No mood for elections
Its important to understand that there was never a more anemic election campaign in Israel. Party activists were rarely seen on the streets, and very few cars had stickers on. Israel during elections used to look like a political marketplace, with stickers on almost every car, posters hanging on many balconies and leaflets handed out in any main or not-so-main street. All this was gone this time round.
The lack of enthusiasm was clear both among Likud voters and among those supporting its opponents. The overall results were obvious more than a week before election day, and the parties only kept fighting over the leftovers with their closest competitors. Likud fought the other rightwing and religious parties, Labour tried to steal votes from Meretz, and the extreme rightwing parties fought over which is the most bloodthirsty.
An influential local paper of the Tel Aviv area, known as a "left" paper and owned by a well-known capitalist family that supports this so-called left, has over a long period published articles attacking Mitzna’s opponents within Labour, and more recently articles excusing his expected defeat. When Rabin and Barak won election victories for Labour, they did everything they could to eat into Likud’s traditional electorate. Mitzna’s problem was that Barak’s legally dubious method of using non-profit organisations to channel election funds has ended in moral and actual bankruptcy, and Labour’s terms in government - including under Sharon up until three months ago - have proved to Israeli workers that it doesn’t represent a real alternative.
The ’workers’ party’ dominated by the Histadrut (trade union federation) bureaucracy, One People, led a very conventional advertising campaign, focusing on its leader’s moustache and claiming the title of "the only social party". It had no reference to the Likud scandals, perhaps in order not to appear too "radical", or because the party leaders do not wish to take consciousness "too far" ahead. While Meretz used the slogan "we have the energy to separate capital from government", this ’workers’ party’ kept silent on these issues. Nevertheless, the acute social crisis and the lack of an alternative for many workers enabled the party to make some gains, going up from two to three seats.
What was missing was a party with a national profile and roots amongst the working class which could say that the system is to blame, that the scandals are not exceptions and that all capitalist parties are run this way. The gaping vacumm that exists has forced local groups of activists to attempt to put forward electoral alternatives. Two new anti-capitalist organisations were formed which ran their own lists. The unemployed activist, Avi Ovadia, set up one called Lahava. Another party, Zaam (Fury), was set up by community activists in a run-down so-called ’development town’ in the south of the country. Although these lists did not manage to win seats, the fact that they were set up in the first place shows the depth of anger amongst activists and wider layers of the population towards the established political parties and marks an important development.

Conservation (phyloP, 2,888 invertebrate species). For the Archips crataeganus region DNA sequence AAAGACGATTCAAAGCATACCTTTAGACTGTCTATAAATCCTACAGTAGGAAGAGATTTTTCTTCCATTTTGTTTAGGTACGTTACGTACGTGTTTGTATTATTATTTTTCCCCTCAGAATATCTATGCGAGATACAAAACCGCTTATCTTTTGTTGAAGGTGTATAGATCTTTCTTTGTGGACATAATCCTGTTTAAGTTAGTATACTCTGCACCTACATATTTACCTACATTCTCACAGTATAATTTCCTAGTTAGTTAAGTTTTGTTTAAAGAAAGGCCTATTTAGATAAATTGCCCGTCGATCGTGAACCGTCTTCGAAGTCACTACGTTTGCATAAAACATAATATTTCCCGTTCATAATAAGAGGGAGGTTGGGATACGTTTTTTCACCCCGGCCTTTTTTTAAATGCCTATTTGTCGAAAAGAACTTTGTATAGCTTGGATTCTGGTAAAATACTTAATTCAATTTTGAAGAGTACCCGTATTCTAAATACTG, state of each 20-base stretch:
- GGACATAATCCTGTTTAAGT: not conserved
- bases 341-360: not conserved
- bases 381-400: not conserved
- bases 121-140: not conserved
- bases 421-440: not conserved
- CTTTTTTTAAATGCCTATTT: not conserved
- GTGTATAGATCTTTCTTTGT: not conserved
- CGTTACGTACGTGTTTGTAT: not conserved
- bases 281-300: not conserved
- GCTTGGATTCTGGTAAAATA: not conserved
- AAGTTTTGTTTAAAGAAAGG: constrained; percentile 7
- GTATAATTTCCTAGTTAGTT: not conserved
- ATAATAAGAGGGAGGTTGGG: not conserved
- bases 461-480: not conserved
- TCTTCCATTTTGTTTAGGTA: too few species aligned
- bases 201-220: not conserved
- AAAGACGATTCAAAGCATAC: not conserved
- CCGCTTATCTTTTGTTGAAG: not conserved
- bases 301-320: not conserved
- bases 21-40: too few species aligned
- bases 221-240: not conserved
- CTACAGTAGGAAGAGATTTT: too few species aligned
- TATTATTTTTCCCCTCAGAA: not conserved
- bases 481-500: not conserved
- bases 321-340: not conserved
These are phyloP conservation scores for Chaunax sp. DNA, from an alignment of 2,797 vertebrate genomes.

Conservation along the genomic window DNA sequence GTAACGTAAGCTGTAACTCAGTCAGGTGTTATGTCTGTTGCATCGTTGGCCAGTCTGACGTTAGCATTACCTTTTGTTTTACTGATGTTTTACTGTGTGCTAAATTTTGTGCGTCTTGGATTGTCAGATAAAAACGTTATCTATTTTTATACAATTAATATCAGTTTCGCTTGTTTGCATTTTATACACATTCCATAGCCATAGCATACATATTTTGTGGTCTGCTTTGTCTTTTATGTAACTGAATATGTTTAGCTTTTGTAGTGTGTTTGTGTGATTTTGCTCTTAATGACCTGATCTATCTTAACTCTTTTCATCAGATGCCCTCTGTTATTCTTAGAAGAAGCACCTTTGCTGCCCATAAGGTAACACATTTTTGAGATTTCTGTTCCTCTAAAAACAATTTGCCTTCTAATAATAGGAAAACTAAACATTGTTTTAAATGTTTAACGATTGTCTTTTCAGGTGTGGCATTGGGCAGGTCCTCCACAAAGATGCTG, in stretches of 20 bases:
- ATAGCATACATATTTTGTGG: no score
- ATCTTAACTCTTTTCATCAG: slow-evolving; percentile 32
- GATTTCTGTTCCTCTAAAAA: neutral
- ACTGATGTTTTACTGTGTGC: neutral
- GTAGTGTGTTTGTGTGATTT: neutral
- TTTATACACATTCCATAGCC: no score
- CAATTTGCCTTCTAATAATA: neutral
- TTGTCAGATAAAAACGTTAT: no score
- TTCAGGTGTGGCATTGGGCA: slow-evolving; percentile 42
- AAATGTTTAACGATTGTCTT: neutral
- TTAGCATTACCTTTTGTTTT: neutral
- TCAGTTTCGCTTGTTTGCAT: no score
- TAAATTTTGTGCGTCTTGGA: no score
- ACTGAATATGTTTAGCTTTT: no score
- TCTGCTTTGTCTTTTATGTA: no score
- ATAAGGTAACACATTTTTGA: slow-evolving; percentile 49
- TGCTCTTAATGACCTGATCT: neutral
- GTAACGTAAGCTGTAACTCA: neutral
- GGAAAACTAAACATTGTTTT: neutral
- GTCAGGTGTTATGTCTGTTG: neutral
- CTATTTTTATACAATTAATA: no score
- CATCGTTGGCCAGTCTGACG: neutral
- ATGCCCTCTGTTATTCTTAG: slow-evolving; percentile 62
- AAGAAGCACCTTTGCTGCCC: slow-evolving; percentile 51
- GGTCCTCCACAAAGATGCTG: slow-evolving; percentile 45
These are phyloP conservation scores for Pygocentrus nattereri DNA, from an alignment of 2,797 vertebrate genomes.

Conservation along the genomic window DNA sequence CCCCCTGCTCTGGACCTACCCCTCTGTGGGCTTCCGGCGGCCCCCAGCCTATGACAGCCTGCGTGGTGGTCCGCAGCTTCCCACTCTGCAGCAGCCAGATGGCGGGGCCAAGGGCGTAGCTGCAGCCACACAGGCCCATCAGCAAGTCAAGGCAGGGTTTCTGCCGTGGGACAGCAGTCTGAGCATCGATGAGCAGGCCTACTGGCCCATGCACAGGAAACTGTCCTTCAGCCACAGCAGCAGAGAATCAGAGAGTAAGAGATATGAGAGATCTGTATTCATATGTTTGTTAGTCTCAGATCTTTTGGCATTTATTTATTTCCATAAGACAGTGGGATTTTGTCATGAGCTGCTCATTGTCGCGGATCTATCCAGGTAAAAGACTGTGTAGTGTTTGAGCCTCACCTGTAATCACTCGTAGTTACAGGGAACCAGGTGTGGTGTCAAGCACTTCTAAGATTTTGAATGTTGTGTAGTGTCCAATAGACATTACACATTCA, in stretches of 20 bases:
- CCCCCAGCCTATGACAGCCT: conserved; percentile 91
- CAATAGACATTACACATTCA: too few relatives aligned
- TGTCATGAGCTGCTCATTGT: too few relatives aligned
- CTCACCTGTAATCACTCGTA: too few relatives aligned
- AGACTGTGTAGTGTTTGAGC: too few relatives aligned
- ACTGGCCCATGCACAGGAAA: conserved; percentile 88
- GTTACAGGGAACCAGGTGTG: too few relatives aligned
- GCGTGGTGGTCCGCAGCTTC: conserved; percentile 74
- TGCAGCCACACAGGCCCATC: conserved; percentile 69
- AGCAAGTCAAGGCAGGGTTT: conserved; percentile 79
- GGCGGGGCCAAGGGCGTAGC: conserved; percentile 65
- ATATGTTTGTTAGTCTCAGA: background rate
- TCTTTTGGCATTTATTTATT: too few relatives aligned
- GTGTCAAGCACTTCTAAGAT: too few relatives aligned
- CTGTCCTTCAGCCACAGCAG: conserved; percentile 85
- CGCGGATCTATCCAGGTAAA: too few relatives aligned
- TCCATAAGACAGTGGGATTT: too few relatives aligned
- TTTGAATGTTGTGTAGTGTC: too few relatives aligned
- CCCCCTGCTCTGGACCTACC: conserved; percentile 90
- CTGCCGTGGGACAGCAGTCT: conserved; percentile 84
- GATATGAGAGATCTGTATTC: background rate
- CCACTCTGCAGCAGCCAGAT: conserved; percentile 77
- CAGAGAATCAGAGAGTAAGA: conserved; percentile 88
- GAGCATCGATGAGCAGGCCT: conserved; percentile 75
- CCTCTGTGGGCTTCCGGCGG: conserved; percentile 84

In future, Ma’avak Sozialisti (CWI’s affiliate in Israel) will be part of the process of putting forward an alternative to the established capitalist political parties. Such a socialist message can have a real impact, and it is clear that in future when we have grown in membership and have more influence in the labour movement, a Ma’avak Sozialisti initiated list would find a ready audience.
Not so long ago the idea of "separating capital from government" was considered by social activists and organisations as extreme or irrelevant, but today its clearly on the public agenda. Corruption scandals have helped more see this link, and to a more limited degree the effect of the rule of capital on their own lives.
The invasion of well-known mobsters into the ruling party, which is still under police investigation, has scared some people into looking for an alternative, if only an electoral one at this stage. The Green Leaf party (a green party advocating cannabis legalisation) got more than one percent and came close to entering the Knesset. Its voters are mainly young, and tend to think "they’re all rubbish, so let’s vote for someone who will make a mess in the Knesset".